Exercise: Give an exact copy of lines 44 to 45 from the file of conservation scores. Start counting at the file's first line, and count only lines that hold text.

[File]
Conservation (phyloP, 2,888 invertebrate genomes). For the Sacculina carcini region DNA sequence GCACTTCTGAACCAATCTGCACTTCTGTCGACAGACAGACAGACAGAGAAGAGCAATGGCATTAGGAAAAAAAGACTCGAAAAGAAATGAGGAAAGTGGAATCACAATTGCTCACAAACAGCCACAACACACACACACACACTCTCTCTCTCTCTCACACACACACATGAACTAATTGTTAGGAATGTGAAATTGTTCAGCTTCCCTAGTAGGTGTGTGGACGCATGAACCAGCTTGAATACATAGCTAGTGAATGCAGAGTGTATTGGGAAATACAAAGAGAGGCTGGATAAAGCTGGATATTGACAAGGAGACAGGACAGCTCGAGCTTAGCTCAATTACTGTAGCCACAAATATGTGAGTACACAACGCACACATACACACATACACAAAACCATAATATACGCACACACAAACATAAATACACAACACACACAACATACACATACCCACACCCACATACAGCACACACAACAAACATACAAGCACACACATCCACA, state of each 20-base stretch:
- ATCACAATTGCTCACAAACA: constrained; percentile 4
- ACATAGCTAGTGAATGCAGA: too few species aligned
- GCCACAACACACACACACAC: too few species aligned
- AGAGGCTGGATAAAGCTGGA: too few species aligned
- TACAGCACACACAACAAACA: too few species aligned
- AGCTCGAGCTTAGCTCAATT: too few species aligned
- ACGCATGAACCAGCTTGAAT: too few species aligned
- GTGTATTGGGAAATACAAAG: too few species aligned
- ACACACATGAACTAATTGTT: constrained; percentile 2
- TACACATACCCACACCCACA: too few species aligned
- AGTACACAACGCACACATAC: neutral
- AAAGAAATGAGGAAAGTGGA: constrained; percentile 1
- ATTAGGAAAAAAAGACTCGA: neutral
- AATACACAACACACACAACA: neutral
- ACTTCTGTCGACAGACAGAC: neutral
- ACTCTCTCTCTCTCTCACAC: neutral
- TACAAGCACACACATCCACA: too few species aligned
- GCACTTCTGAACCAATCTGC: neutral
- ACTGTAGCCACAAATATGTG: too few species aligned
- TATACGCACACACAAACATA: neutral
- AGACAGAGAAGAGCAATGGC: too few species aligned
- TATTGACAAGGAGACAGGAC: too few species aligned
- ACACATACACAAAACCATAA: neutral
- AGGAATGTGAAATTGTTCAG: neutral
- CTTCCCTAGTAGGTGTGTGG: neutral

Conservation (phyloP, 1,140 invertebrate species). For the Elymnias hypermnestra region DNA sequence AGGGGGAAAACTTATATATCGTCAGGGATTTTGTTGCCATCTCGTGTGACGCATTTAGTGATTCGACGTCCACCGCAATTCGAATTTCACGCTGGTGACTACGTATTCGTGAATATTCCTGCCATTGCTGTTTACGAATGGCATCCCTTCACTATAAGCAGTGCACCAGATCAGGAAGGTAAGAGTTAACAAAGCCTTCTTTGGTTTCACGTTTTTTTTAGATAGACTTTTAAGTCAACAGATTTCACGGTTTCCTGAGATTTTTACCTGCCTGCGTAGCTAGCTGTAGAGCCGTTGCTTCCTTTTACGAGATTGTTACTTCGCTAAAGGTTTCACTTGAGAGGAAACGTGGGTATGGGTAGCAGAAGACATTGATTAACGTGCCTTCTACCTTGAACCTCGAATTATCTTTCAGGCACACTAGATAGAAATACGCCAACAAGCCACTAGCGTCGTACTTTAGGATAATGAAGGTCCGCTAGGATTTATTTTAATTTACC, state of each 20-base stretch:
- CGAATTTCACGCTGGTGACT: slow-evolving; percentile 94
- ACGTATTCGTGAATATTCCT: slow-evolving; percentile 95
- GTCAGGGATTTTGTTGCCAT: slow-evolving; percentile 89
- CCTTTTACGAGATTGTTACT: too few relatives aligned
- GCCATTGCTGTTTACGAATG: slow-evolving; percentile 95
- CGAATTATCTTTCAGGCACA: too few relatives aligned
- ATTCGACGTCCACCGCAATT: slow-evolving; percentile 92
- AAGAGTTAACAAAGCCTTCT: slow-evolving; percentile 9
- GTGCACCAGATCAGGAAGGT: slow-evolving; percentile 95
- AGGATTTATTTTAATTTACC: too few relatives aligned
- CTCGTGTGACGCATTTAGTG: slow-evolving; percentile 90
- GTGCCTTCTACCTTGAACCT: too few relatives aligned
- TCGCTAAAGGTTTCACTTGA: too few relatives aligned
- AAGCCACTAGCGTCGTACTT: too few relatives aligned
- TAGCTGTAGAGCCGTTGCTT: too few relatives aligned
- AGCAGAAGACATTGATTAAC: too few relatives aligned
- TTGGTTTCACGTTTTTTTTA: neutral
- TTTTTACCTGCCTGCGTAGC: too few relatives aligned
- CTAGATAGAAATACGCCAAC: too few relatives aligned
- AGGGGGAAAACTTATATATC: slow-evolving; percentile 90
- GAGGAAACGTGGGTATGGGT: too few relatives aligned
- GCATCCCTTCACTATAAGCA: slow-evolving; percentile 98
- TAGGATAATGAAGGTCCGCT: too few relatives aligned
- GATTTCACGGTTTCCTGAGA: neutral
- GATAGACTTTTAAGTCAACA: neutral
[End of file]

- TTGGTTTCACGTTTTTTTTA: neutral
- TTTTTACCTGCCTGCGTAGC: too few relatives aligned